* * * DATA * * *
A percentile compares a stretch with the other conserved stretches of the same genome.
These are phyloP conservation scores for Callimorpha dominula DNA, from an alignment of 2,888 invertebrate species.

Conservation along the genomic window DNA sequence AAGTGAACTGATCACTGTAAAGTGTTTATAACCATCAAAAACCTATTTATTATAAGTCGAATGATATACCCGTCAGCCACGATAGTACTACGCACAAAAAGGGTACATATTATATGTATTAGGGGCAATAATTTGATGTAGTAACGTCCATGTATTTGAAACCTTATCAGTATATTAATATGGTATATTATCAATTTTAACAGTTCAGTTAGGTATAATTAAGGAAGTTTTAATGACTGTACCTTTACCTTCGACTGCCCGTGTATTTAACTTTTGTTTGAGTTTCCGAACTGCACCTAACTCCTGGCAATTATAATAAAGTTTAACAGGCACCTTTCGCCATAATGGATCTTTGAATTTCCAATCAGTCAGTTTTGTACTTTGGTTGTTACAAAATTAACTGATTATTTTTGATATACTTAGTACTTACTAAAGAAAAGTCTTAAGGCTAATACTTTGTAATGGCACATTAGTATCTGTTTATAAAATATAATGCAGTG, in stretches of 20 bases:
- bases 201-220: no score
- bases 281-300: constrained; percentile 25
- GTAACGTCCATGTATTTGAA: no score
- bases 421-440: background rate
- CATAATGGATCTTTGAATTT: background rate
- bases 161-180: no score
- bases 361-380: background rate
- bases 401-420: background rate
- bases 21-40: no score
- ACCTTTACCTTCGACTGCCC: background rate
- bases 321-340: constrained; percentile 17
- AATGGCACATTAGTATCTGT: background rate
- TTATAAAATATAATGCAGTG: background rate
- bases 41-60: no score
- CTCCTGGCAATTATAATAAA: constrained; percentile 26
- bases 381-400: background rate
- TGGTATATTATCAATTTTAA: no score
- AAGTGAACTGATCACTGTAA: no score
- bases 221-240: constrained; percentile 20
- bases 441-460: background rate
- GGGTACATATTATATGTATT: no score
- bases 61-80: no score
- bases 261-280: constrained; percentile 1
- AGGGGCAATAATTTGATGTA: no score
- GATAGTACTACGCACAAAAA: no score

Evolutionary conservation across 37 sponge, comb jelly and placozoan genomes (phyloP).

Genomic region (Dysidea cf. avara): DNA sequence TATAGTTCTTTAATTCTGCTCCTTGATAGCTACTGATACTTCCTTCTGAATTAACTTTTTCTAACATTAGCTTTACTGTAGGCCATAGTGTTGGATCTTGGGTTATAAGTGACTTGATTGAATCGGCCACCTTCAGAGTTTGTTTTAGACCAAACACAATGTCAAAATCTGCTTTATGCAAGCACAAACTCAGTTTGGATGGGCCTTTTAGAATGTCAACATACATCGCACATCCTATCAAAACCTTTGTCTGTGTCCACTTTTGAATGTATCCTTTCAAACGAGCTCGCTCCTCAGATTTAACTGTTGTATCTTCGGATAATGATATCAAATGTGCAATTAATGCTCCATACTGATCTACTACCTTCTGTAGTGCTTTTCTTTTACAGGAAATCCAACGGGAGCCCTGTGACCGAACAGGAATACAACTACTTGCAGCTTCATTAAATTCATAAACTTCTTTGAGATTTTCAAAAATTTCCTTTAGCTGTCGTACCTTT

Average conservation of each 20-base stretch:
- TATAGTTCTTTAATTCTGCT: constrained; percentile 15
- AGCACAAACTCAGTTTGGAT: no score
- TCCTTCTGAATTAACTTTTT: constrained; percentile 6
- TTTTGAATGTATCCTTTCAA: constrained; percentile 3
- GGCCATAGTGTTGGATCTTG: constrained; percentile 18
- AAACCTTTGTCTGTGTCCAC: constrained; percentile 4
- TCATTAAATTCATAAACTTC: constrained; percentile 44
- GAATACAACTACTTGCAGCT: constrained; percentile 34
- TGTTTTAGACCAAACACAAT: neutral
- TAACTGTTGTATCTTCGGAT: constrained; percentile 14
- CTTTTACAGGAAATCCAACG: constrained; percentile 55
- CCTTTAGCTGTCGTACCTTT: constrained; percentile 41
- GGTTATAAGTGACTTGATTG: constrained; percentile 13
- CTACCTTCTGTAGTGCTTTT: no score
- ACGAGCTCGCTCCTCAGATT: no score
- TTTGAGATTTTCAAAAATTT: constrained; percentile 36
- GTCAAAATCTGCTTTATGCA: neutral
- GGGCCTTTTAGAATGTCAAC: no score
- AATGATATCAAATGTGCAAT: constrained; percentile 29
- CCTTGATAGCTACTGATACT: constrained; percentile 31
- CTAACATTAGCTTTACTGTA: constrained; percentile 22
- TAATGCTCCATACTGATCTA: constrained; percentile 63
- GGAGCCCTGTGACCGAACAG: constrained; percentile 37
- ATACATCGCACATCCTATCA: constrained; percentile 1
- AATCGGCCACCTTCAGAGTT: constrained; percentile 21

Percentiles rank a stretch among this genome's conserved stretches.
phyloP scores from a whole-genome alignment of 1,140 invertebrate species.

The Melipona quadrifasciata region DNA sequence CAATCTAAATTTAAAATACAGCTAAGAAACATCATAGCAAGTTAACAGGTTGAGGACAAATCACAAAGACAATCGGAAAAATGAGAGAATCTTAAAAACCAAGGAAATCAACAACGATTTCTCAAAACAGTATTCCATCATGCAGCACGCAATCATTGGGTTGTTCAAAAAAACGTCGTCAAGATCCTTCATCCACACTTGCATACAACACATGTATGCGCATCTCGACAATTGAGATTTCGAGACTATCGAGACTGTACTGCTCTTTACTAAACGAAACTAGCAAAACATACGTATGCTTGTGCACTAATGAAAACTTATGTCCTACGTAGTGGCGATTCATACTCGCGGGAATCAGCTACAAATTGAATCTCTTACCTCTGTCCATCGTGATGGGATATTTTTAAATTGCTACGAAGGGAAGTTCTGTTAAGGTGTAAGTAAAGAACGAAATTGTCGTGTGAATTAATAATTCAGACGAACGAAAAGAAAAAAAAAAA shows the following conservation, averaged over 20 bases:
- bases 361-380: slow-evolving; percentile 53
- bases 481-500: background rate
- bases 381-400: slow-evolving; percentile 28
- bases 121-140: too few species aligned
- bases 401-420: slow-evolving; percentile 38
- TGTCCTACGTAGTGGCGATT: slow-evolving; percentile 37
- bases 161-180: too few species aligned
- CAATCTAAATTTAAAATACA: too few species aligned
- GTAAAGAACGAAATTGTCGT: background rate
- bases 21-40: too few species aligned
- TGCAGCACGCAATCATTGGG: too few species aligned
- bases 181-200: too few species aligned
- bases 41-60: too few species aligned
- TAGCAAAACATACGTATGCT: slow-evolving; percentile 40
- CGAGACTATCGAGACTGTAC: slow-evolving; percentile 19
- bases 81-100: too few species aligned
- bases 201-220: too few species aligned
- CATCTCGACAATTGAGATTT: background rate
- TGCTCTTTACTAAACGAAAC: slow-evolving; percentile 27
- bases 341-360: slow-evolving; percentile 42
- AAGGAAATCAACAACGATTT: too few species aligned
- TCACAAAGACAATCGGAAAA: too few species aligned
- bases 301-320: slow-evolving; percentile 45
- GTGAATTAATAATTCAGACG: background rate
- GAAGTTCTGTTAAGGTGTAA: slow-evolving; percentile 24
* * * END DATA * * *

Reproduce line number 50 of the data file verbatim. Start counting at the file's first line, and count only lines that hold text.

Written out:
- AATGATATCAAATGTGCAAT: constrained; percentile 29